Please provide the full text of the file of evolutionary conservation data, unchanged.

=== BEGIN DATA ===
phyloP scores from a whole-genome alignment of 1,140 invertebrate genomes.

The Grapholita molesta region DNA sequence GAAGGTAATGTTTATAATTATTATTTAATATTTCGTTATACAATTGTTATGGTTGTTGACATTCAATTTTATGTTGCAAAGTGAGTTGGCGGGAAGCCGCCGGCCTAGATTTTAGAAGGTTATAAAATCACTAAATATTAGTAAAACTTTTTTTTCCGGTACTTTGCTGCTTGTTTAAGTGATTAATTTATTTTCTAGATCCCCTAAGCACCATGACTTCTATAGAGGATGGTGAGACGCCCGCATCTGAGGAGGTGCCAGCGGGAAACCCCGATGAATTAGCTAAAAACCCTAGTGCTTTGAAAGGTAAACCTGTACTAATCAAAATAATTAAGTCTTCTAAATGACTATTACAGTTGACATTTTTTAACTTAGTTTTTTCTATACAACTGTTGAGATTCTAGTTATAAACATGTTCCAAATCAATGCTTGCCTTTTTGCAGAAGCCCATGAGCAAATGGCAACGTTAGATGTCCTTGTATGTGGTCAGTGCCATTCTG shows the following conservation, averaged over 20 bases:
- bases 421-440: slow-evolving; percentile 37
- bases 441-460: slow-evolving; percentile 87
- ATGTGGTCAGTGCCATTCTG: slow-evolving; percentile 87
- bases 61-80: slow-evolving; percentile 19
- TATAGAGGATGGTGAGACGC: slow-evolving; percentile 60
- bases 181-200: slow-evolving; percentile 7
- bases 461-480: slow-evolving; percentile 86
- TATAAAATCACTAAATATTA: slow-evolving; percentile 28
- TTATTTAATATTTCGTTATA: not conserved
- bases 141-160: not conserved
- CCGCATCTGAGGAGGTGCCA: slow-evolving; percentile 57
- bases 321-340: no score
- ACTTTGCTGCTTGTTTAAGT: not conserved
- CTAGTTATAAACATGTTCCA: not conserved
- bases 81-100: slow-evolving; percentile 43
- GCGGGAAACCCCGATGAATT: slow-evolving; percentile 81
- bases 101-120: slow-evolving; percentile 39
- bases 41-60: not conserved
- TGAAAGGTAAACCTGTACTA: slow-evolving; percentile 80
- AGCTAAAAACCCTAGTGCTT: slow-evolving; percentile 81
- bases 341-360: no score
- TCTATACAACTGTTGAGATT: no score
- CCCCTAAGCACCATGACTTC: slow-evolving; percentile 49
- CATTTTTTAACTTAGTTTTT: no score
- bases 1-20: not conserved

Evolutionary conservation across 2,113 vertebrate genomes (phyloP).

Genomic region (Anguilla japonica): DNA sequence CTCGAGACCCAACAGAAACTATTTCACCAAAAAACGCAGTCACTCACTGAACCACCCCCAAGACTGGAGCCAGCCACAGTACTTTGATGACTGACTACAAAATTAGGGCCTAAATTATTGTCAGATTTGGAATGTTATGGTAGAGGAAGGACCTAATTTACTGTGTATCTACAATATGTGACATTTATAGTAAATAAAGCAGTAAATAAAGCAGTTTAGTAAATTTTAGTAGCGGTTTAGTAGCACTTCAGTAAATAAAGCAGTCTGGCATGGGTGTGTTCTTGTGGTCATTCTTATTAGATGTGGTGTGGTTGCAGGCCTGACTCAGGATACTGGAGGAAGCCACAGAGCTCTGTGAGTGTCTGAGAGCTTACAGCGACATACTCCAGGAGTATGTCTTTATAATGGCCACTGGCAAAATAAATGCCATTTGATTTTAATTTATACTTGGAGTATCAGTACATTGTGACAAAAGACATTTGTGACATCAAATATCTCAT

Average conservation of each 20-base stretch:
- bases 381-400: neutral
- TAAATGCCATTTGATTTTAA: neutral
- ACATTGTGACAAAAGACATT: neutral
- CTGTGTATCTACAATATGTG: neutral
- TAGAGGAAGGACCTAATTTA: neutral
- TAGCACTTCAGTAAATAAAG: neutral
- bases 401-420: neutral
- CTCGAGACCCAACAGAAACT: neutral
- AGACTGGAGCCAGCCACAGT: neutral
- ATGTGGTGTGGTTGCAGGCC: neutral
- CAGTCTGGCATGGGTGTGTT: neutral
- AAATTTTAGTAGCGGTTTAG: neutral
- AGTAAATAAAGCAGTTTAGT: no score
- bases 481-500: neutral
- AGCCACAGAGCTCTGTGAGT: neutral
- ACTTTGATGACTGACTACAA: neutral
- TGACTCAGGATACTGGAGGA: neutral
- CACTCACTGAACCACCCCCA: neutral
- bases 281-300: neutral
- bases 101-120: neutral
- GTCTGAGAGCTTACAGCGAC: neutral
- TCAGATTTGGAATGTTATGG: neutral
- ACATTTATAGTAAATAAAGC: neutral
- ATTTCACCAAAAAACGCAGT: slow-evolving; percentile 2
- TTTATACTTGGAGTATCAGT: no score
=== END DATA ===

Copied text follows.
phyloP scores from a whole-genome alignment of 1,140 invertebrate genomes.

The Grapholita molesta region DNA sequence GAAGGTAATGTTTATAATTATTATTTAATATTTCGTTATACAATTGTTATGGTTGTTGACATTCAATTTTATGTTGCAAAGTGAGTTGGCGGGAAGCCGCCGGCCTAGATTTTAGAAGGTTATAAAATCACTAAATATTAGTAAAACTTTTTTTTCCGGTACTTTGCTGCTTGTTTAAGTGATTAATTTATTTTCTAGATCCCCTAAGCACCATGACTTCTATAGAGGATGGTGAGACGCCCGCATCTGAGGAGGTGCCAGCGGGAAACCCCGATGAATTAGCTAAAAACCCTAGTGCTTTGAAAGGTAAACCTGTACTAATCAAAATAATTAAGTCTTCTAAATGACTATTACAGTTGACATTTTTTAACTTAGTTTTTTCTATACAACTGTTGAGATTCTAGTTATAAACATGTTCCAAATCAATGCTTGCCTTTTTGCAGAAGCCCATGAGCAAATGGCAACGTTAGATGTCCTTGTATGTGGTCAGTGCCATTCTG shows the following conservation, averaged over 20 bases:
- bases 421-440: slow-evolving; percentile 37
- bases 441-460: slow-evolving; percentile 87
- ATGTGGTCAGTGCCATTCTG: slow-evolving; percentile 87
- bases 61-80: slow-evolving; percentile 19
- TATAGAGGATGGTGAGACGC: slow-evolving; percentile 60
- bases 181-200: slow-evolving; percentile 7
- bases 461-480: slow-evolving; percentile 86
- TATAAAATCACTAAATATTA: slow-evolving; percentile 28
- TTATTTAATATTTCGTTATA: not conserved
- bases 141-160: not conserved
- CCGCATCTGAGGAGGTGCCA: slow-evolving; percentile 57
- bases 321-340: no score
- ACTTTGCTGCTTGTTTAAGT: not conserved
- CTAGTTATAAACATGTTCCA: not conserved
- bases 81-100: slow-evolving; percentile 43
- GCGGGAAACCCCGATGAATT: slow-evolving; percentile 81
- bases 101-120: slow-evolving; percentile 39
- bases 41-60: not conserved
- TGAAAGGTAAACCTGTACTA: slow-evolving; percentile 80
- AGCTAAAAACCCTAGTGCTT: slow-evolving; percentile 81
- bases 341-360: no score
- TCTATACAACTGTTGAGATT: no score
- CCCCTAAGCACCATGACTTC: slow-evolving; percentile 49
- CATTTTTTAACTTAGTTTTT: no score
- bases 1-20: not conserved

Evolutionary conservation across 2,113 vertebrate genomes (phyloP).

Genomic region (Anguilla japonica): DNA sequence CTCGAGACCCAACAGAAACTATTTCACCAAAAAACGCAGTCACTCACTGAACCACCCCCAAGACTGGAGCCAGCCACAGTACTTTGATGACTGACTACAAAATTAGGGCCTAAATTATTGTCAGATTTGGAATGTTATGGTAGAGGAAGGACCTAATTTACTGTGTATCTACAATATGTGACATTTATAGTAAATAAAGCAGTAAATAAAGCAGTTTAGTAAATTTTAGTAGCGGTTTAGTAGCACTTCAGTAAATAAAGCAGTCTGGCATGGGTGTGTTCTTGTGGTCATTCTTATTAGATGTGGTGTGGTTGCAGGCCTGACTCAGGATACTGGAGGAAGCCACAGAGCTCTGTGAGTGTCTGAGAGCTTACAGCGACATACTCCAGGAGTATGTCTTTATAATGGCCACTGGCAAAATAAATGCCATTTGATTTTAATTTATACTTGGAGTATCAGTACATTGTGACAAAAGACATTTGTGACATCAAATATCTCAT

Average conservation of each 20-base stretch:
- bases 381-400: neutral
- TAAATGCCATTTGATTTTAA: neutral
- ACATTGTGACAAAAGACATT: neutral
- CTGTGTATCTACAATATGTG: neutral
- TAGAGGAAGGACCTAATTTA: neutral
- TAGCACTTCAGTAAATAAAG: neutral
- bases 401-420: neutral
- CTCGAGACCCAACAGAAACT: neutral
- AGACTGGAGCCAGCCACAGT: neutral
- ATGTGGTGTGGTTGCAGGCC: neutral
- CAGTCTGGCATGGGTGTGTT: neutral
- AAATTTTAGTAGCGGTTTAG: neutral
- AGTAAATAAAGCAGTTTAGT: no score
- bases 481-500: neutral
- AGCCACAGAGCTCTGTGAGT: neutral
- ACTTTGATGACTGACTACAA: neutral
- TGACTCAGGATACTGGAGGA: neutral
- CACTCACTGAACCACCCCCA: neutral
- bases 281-300: neutral
- bases 101-120: neutral
- GTCTGAGAGCTTACAGCGAC: neutral
- TCAGATTTGGAATGTTATGG: neutral
- ACATTTATAGTAAATAAAGC: neutral
- ATTTCACCAAAAAACGCAGT: slow-evolving; percentile 2
- TTTATACTTGGAGTATCAGT: no score